Rep. Vicky Hartzler @RepHartzler
House Agriculture Democrats blindly voted on an unfinished plan without bipartisan input or any certainty of where at least $28 billion of their proposed spending would end up.
Maybe they don’t trust your input. Farmer, are ya’? If not, give up your seat to Nunes of cow farming fame.
What is is jeopardizing your ag subsidies? #HandoutHartzler #welfarequeenHartzler
Is this screwing up your next subsidy? Why are you afraid to post this to Facebook? Too many followers there?
We know you have your hand out trying to scam some more farm subsidies for yourself.
Vicky. [….] NO ONE who voted to challenge the certified election results should be lecturing ANYONE about how to cause “Americans to lose faith in Congress.”
The GQP is the party of traitors and liars, losers and national embarrassments.
Domestic terrorist has concerns.
January 6th, 2021 you lost all faith with a number of us, if we really had any faith left after you eroded it over these last four years. No, you’re losing money and now you are trying to spin it as a bad thing. Cut the fat and cut the crap Vick.
….I asked the current Administration official whether the outcry over family separation had caught the government by surprise. It had, the official said. “The expectation was that the kids would go to the Office of Refugee Resettlement, that the parents would get deported, and that no one would care.” Yet, when it became clear that the public did, the Administration chose not to change course.
Early this afternoon Senator Claire McCaskill (D) stopped by a coordinated campaign headquarters in Lee’s Summit in Eastern Jackson County to speak to and greet campaign volunteers, many who were later going out for door to door campaigning or phone banking on behalf of Democratic Party candidates. Close to a hundred volunteers were in attendance.
And, of course, outside in the parking lot were the usual opposition trackers and costumed actors. Don’t ask.
Senator Claire McCaskill (D) – Lee’s Summit, Missouri – August 25, 2018.
Senator McCaskill spent about twenty minutes covering a wide range of issues important to working families in Missouri and giving a campaign update to the volunteers.
After speaking to the campaign volunteers Senator McCaskill took a few minutes to answer questions from the media:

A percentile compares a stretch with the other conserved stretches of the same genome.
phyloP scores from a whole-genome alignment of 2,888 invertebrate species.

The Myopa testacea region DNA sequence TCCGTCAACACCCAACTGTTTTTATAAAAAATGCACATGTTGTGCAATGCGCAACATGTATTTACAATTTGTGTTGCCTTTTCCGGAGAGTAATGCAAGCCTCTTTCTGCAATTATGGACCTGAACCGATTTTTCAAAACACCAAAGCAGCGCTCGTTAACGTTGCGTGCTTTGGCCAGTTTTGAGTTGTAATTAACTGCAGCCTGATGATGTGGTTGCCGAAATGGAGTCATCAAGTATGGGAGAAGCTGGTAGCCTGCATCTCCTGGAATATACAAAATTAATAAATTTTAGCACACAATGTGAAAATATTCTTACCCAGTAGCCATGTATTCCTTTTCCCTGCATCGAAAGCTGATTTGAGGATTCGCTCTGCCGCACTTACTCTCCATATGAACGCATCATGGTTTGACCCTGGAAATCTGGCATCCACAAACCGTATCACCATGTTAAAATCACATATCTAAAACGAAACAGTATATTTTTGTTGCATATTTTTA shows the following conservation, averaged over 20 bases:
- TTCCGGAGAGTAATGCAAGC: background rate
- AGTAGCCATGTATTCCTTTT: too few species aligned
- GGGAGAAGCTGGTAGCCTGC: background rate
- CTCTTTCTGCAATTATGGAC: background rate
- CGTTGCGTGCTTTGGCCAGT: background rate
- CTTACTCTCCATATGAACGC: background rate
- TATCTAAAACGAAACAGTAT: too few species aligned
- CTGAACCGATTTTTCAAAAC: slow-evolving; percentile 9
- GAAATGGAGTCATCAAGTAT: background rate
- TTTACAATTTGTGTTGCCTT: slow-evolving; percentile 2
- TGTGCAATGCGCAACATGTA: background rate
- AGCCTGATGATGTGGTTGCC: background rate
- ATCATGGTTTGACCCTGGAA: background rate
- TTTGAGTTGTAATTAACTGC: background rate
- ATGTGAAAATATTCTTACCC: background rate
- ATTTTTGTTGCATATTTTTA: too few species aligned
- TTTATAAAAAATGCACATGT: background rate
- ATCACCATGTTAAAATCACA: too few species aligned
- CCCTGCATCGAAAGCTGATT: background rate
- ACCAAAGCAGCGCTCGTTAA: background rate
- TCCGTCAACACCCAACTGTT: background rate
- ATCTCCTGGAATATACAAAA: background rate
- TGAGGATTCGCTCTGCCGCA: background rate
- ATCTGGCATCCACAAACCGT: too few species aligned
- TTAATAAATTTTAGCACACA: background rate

Question: …Could you talk a little bit about the drought and your concerns about Missouri right now, [cross talk] [inaudible] can do about it?
Senator Claire McCaskill (D): Well [crosstalk], the, the, our agricultural community is getting a double whammy right now, um, a drought and tariffs. Uh, it is a crisis, um, that, frankly, I don’t, I’m not sure that the president really understands that many of these markets we’re losing, particularly soybeans in China are not going to be easily recoverable. I mean, this is something we’ve spent millions of dollars, working towards establishing a market for soybeans in China, and now they’re sourcing their beans somewhere else. Well, they’re not going to come back to American soybeans like that. Uh, it will be, um, a hangover that will dramatically affect our state for some time to come. Even if it gets fixed. And it doesn’t appear to me that it’s getting fixed anytime soon.
And, the drought, obviously, we’re going to be doing a lot of work that, to get, there are programs in place to help when we have drought or flood, and obviously, we’ll be monitoring those programs and making sure that those monies are getting out to the farmers, the crop insurance, the other things that they’re entitled to, on a timely basis.
Question: So, a lot of your Democratic colleague are calling for, uh, the delay of Brett Kavanaugh’s hearing. Where do you stand on that?
Senator McCaskill: I’m not sure that, uh, first of all, it, it’s not going to be delayed. Um, I’m trying to avoid all the political posturing on this nomination and keep my head down and figure it out based on his record, based on his opinions, on issues that I think are really important.
Dark money being at the top of the list. Um, I have begun to look at some of his opinions about dark money and I’m concerned. he wrote one opinion that said he wasn’t sure that we could constitutionally limit the ability of foreign countries to come in do issue advocacy. Well, if you notice those ads that are hiding as issue advocacy and they say call someone, that’s issue advocacy and I think most people would say those are political commercials.